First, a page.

the sweltering afternoon drawing pictures.

Pictures of yellow-breasted weaverbirds

perched on the branch of a tall tree singing.

Pictures of yellow-barked, towering acacia trees,

their trunks swaying stiffly in the blowing wind.

Pictures of the yellow sun

rising from the eastern horizon,

casting its bright spell over the earth,

ready to rule the day

till its inevitable setting.

Pictures of a yellow-shirted lad,

sitting on a rock

under the shade of a leafy loquat tree,

just outside his house,

scribbling the white paper on his lap

with black and coloured pencils,

lost in the imaginative world of art.

The act of making art

is probably the most pleasurable experience

that a human mind can know.

For a few wonderful seconds

– or minutes, or hours –

the artist’s mind departs

from the shoreline of reality

and sails into the vast wavy ocean of fantasy.

One does not need a sea-going vessel

to explore the vast, wavy ocean of fantasy.

No, one can swim in it,

if they want to.

They can float aimlessly,

if they want to.

They can even walk on the water,

if they want to.

One can dive deep into the ocean and explore

the strange realm under the surface.

Gargantuan under-sea mountains rule the lands below;

deep, dark valleys compliment the mountains,

their depths too scary to explore;

the under-sea creatures are cartoonish,

nothing like is seen on-shore;

the plants too are strange and rubbery,

swaying rhythmically to the unseen ocean currents.

One can float up to the ocean surface and swim

to the islands and islets dotting the vast ocean,

and explore their interiors.

Parrots and hornbills rule

the crests of the tall trees,

squawking and screeching;

apes and monkeys rule

the boughs of the huge trees,

hopping and jumping;

antelopes and gazelles rule

the vast grassy plains,

roaming and wandering;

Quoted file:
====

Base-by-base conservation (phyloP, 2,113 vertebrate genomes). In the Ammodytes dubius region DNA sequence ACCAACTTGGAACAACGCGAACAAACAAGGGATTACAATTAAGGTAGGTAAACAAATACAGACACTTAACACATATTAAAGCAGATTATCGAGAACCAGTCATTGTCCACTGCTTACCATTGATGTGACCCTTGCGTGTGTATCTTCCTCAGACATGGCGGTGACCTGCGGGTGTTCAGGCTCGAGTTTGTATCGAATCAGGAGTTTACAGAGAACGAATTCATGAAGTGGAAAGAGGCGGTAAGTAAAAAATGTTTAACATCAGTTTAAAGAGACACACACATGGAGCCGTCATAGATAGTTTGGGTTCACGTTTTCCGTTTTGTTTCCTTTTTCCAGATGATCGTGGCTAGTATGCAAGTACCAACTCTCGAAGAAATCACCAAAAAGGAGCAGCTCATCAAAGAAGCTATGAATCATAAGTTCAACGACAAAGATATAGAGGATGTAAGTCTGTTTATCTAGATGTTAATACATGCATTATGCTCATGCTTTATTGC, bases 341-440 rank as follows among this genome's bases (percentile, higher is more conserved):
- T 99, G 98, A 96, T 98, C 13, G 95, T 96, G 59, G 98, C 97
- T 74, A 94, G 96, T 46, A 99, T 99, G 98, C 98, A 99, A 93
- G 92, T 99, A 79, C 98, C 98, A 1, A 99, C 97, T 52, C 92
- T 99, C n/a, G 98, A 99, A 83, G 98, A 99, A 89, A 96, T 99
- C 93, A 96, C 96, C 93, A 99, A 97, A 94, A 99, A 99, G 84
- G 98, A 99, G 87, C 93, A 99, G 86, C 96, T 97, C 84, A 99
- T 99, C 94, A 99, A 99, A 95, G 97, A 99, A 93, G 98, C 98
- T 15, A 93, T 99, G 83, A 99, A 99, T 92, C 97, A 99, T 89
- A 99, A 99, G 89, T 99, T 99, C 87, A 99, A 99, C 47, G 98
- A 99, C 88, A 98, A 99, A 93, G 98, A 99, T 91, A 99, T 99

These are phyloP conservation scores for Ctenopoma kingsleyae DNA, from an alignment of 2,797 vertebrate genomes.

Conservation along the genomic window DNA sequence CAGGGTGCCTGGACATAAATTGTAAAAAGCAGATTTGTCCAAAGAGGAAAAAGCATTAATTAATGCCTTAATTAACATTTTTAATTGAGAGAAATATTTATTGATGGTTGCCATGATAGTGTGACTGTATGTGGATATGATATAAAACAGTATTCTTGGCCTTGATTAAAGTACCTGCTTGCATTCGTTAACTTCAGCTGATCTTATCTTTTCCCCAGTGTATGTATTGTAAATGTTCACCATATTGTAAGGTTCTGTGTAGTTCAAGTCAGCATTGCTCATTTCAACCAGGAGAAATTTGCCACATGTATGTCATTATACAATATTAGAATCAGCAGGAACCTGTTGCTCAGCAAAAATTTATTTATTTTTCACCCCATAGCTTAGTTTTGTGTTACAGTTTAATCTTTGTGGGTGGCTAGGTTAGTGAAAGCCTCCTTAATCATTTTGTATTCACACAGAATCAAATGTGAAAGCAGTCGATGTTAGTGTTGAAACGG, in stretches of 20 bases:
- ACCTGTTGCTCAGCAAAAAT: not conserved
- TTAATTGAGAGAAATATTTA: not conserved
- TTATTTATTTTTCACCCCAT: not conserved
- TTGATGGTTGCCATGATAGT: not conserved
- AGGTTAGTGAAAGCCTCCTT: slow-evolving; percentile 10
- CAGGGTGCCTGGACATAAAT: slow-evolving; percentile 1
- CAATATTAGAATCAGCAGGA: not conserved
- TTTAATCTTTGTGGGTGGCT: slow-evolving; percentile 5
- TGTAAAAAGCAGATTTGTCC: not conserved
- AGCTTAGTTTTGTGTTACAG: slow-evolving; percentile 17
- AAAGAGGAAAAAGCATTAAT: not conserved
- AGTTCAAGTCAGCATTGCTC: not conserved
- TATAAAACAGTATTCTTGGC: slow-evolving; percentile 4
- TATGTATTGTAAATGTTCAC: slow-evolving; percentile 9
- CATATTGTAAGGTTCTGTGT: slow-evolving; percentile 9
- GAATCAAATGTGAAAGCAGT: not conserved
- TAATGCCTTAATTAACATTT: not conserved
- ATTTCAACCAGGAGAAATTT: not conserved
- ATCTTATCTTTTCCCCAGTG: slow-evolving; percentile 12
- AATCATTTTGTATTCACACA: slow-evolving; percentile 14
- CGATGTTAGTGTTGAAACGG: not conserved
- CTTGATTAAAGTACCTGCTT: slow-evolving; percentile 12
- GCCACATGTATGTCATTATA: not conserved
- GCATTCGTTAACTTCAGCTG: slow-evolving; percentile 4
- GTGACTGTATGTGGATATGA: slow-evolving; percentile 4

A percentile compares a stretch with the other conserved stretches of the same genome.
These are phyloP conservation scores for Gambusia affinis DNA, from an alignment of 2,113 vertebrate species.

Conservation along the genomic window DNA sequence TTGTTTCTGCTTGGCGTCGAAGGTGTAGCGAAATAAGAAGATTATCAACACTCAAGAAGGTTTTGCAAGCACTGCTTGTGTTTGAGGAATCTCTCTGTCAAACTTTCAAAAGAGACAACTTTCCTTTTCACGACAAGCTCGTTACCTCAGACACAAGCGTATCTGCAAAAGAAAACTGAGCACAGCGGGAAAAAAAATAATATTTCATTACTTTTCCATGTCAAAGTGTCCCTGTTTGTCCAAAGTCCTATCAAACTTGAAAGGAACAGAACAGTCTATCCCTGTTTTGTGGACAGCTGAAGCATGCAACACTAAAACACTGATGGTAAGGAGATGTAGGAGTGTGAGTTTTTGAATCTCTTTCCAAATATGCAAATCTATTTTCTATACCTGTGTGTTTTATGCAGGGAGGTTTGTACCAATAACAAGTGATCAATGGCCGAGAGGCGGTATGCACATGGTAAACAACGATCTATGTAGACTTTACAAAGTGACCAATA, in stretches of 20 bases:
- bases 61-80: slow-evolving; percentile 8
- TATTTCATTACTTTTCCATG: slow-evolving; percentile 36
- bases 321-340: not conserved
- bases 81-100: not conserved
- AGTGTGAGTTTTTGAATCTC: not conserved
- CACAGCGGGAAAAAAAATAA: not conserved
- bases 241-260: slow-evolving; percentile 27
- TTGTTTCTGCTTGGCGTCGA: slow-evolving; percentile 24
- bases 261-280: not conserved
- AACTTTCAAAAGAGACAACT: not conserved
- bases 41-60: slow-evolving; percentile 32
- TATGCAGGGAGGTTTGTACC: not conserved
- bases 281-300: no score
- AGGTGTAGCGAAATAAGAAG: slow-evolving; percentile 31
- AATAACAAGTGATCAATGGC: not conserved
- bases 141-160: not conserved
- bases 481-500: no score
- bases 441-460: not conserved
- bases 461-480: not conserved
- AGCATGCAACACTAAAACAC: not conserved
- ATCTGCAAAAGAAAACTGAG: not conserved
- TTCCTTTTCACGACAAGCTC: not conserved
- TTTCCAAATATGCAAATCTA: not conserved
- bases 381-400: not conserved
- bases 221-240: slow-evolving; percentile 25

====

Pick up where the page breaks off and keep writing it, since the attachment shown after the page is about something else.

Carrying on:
iguanas and salamanders rule

the open spaces close to waterways,

wobbling and waddling;

tarantulas and giant roaches rule

the covert spaces underneath everything,

creeping and crawling.

One can then jump into the ocean,

and swim to Siberia,

to look at jagged glaciers lining the horizon,

fluffy, white polar bears sliding

on their big, fat bellies down a snowy slope;

and also see vast frozen lakes,

where otters have made holes in the ice,

holes that give them access to food

in the sea below,

and air in the atmosphere above.

One can jump back into the ocean,

and swim to the Arabian peninsular

to look at the vast sandy deserts,

pale plump desert snakes rolling on their bellies

down a wind-swept sand dune;

and also see lush oases

dotted with swaying palm and date trees.

One can jump again into the ocean,

and swim to South America,

to look at the Amazon River,

dark anacondas gliding on their sleek bellies

over the surface of the vast river;

and also see the lush Amazon jungle,

where pale white macaws flit back and forth

across the sky over the towering trees,

engaged in elaborate mating rituals.

But the sun is scorching my skin,

for it has drifted slowly across the sky,

and its light and heat

has exposed the cool shade of the loquat tree

that I’m taking shelter under.

I have to move the rock I’m sitting on farther back.

The artist’s mind departs

from the vastly unexplored world of fantasy

and reluctantly drifts back

into the landmass of unimaginative reality.

It would have been a wonderful day

to draw pictures, but I can’t indulge in my hobby,